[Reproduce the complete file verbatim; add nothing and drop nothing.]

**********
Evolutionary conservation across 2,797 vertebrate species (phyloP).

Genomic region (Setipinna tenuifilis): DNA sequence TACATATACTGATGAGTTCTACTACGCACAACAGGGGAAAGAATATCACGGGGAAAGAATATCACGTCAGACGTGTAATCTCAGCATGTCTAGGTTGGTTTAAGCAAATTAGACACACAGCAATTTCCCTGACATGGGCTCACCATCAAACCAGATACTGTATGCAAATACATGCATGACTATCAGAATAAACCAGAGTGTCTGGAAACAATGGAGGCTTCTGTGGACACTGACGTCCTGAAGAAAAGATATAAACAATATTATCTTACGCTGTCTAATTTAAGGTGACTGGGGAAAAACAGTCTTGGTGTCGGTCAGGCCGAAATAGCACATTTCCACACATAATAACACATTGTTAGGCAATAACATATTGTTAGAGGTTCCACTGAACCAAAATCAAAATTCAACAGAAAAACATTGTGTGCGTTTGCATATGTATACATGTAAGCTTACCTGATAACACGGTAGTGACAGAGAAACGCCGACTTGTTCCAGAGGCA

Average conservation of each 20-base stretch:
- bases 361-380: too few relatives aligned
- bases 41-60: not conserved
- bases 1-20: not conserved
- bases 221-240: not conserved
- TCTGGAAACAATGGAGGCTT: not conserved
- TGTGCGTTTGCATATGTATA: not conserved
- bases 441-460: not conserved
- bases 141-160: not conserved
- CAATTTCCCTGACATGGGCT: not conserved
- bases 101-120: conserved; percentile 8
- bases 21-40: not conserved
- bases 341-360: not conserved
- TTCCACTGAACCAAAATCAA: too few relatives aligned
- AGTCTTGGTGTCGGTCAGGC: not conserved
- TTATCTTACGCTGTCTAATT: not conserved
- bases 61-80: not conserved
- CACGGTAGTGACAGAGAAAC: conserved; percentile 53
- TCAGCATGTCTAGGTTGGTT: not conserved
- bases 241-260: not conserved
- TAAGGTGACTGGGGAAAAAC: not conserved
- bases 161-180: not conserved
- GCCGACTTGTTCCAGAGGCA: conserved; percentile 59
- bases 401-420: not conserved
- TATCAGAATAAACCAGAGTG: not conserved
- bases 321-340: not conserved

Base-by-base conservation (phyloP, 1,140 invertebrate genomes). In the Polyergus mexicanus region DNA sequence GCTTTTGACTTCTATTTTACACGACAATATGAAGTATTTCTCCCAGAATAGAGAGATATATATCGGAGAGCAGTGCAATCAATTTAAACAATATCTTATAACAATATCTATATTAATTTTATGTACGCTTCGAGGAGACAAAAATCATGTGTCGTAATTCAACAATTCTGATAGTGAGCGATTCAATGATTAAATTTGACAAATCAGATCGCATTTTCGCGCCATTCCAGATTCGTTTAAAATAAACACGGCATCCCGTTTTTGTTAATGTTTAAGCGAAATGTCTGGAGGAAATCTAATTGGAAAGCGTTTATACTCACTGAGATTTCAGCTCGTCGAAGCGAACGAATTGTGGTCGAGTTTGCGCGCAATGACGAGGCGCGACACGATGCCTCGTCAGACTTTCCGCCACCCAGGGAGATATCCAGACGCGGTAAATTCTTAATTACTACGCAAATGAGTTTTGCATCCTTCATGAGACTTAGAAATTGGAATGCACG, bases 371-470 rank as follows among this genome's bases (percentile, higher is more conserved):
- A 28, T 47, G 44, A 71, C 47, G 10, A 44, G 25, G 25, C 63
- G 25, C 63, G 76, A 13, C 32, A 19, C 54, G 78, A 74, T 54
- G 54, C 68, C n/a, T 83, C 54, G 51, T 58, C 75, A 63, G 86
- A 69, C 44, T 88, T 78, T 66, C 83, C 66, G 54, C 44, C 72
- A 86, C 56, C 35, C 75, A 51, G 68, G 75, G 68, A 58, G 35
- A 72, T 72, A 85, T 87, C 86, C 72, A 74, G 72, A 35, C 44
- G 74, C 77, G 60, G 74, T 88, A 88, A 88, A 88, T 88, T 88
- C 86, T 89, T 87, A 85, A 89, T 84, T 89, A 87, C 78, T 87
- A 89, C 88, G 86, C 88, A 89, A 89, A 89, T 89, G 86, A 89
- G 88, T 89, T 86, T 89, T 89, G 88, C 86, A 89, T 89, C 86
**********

Evolutionary conservation across 2,797 vertebrate species (phyloP).

Genomic region (Setipinna tenuifilis): DNA sequence TACATATACTGATGAGTTCTACTACGCACAACAGGGGAAAGAATATCACGGGGAAAGAATATCACGTCAGACGTGTAATCTCAGCATGTCTAGGTTGGTTTAAGCAAATTAGACACACAGCAATTTCCCTGACATGGGCTCACCATCAAACCAGATACTGTATGCAAATACATGCATGACTATCAGAATAAACCAGAGTGTCTGGAAACAATGGAGGCTTCTGTGGACACTGACGTCCTGAAGAAAAGATATAAACAATATTATCTTACGCTGTCTAATTTAAGGTGACTGGGGAAAAACAGTCTTGGTGTCGGTCAGGCCGAAATAGCACATTTCCACACATAATAACACATTGTTAGGCAATAACATATTGTTAGAGGTTCCACTGAACCAAAATCAAAATTCAACAGAAAAACATTGTGTGCGTTTGCATATGTATACATGTAAGCTTACCTGATAACACGGTAGTGACAGAGAAACGCCGACTTGTTCCAGAGGCA

Average conservation of each 20-base stretch:
- bases 361-380: too few relatives aligned
- bases 41-60: not conserved
- bases 1-20: not conserved
- bases 221-240: not conserved
- TCTGGAAACAATGGAGGCTT: not conserved
- TGTGCGTTTGCATATGTATA: not conserved
- bases 441-460: not conserved
- bases 141-160: not conserved
- CAATTTCCCTGACATGGGCT: not conserved
- bases 101-120: conserved; percentile 8
- bases 21-40: not conserved
- bases 341-360: not conserved
- TTCCACTGAACCAAAATCAA: too few relatives aligned
- AGTCTTGGTGTCGGTCAGGC: not conserved
- TTATCTTACGCTGTCTAATT: not conserved
- bases 61-80: not conserved
- CACGGTAGTGACAGAGAAAC: conserved; percentile 53
- TCAGCATGTCTAGGTTGGTT: not conserved
- bases 241-260: not conserved
- TAAGGTGACTGGGGAAAAAC: not conserved
- bases 161-180: not conserved
- GCCGACTTGTTCCAGAGGCA: conserved; percentile 59
- bases 401-420: not conserved
- TATCAGAATAAACCAGAGTG: not conserved
- bases 321-340: not conserved

Base-by-base conservation (phyloP, 1,140 invertebrate genomes). In the Polyergus mexicanus region DNA sequence GCTTTTGACTTCTATTTTACACGACAATATGAAGTATTTCTCCCAGAATAGAGAGATATATATCGGAGAGCAGTGCAATCAATTTAAACAATATCTTATAACAATATCTATATTAATTTTATGTACGCTTCGAGGAGACAAAAATCATGTGTCGTAATTCAACAATTCTGATAGTGAGCGATTCAATGATTAAATTTGACAAATCAGATCGCATTTTCGCGCCATTCCAGATTCGTTTAAAATAAACACGGCATCCCGTTTTTGTTAATGTTTAAGCGAAATGTCTGGAGGAAATCTAATTGGAAAGCGTTTATACTCACTGAGATTTCAGCTCGTCGAAGCGAACGAATTGTGGTCGAGTTTGCGCGCAATGACGAGGCGCGACACGATGCCTCGTCAGACTTTCCGCCACCCAGGGAGATATCCAGACGCGGTAAATTCTTAATTACTACGCAAATGAGTTTTGCATCCTTCATGAGACTTAGAAATTGGAATGCACG, bases 371-470 rank as follows among this genome's bases (percentile, higher is more conserved):
- A 28, T 47, G 44, A 71, C 47, G 10, A 44, G 25, G 25, C 63
- G 25, C 63, G 76, A 13, C 32, A 19, C 54, G 78, A 74, T 54
- G 54, C 68, C n/a, T 83, C 54, G 51, T 58, C 75, A 63, G 86
- A 69, C 44, T 88, T 78, T 66, C 83, C 66, G 54, C 44, C 72
- A 86, C 56, C 35, C 75, A 51, G 68, G 75, G 68, A 58, G 35
- A 72, T 72, A 85, T 87, C 86, C 72, A 74, G 72, A 35, C 44
- G 74, C 77, G 60, G 74, T 88, A 88, A 88, A 88, T 88, T 88
- C 86, T 89, T 87, A 85, A 89, T 84, T 89, A 87, C 78, T 87
- A 89, C 88, G 86, C 88, A 89, A 89, A 89, T 89, G 86, A 89
- G 88, T 89, T 86, T 89, T 89, G 88, C 86, A 89, T 89, C 86